What specific factors should be considered when selecting binders for alumina ceramics?
At present, binders in the market can be divided into lubricants, plasticizers, dispersants, surfactants, etc. To meet the forming needs, a combination of multiple organic materials is usually used. When choosing an alumina ceramic binder, it is first required that it can be wetted by the powder, and only when the critical surface tension or surface free energy of the powder is greater than the surface tension of the binder can it be well wetted.
Secondly, good binders are easy to be fully wetted by the powder and have high cohesion. When the binder is wetted by the powder, a gravitational interaction occurs between the molecules, and a binding occurs between the binder and the powder. At the same time, cohesion is generated within the binder molecules due to orientation, induction, and dispersion effects. Although water can fully wet the powder, it is volatile, has a small molecular weight, and low cohesion, making it not a good binder for alumina ceramics.
In addition, the molecular weight of the binder used in alumina ceramics should be moderate. As the molecular weight increases, the binding ability of Su Ri'an increases. But when the molecular weight is too large, the cohesive force is too high to be easily wetted, and it is easy to cause deformation of the billet. In order to assist in the movement of chain segments within the molecule, it is necessary to add plasticizers appropriately at this time. While it is easy to wet, it makes the binder softer and easier to form.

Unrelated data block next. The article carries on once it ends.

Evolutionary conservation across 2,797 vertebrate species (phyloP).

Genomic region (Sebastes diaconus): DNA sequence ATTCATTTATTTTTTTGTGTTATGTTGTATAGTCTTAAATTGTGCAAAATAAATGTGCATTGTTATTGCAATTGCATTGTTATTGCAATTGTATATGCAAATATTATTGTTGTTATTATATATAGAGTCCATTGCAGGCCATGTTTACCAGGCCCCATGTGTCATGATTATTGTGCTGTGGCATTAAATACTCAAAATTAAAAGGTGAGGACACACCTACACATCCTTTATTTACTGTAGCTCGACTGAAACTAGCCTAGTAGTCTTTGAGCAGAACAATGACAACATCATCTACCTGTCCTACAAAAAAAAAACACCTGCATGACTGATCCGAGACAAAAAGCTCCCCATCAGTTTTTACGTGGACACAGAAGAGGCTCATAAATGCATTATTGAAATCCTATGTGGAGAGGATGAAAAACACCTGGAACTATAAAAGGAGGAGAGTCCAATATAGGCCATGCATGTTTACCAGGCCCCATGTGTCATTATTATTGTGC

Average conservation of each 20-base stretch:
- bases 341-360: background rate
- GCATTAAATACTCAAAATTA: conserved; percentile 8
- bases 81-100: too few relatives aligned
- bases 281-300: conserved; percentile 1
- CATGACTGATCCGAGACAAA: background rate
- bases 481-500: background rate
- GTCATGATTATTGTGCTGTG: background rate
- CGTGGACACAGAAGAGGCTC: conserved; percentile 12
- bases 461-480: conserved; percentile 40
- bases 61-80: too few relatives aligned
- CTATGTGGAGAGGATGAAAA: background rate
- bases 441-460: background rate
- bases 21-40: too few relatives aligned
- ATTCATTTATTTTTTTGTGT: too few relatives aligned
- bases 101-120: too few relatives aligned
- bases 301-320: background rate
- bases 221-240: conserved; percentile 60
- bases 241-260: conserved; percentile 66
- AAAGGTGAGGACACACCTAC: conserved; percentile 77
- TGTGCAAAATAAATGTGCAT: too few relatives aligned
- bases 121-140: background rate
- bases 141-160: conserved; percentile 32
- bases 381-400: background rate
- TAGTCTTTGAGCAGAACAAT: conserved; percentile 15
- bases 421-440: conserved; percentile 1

In addition, to ensure the quality of alumina ceramics, it is also necessary to prevent impurities from being mixed from the binder, raw materials, and preparation process, which can cause harmful defects in the product. Therefore, it is necessary to choose organic materials that are easy to remove and do not contain harmful inorganic salts and metal ions in order to ensure product quality.
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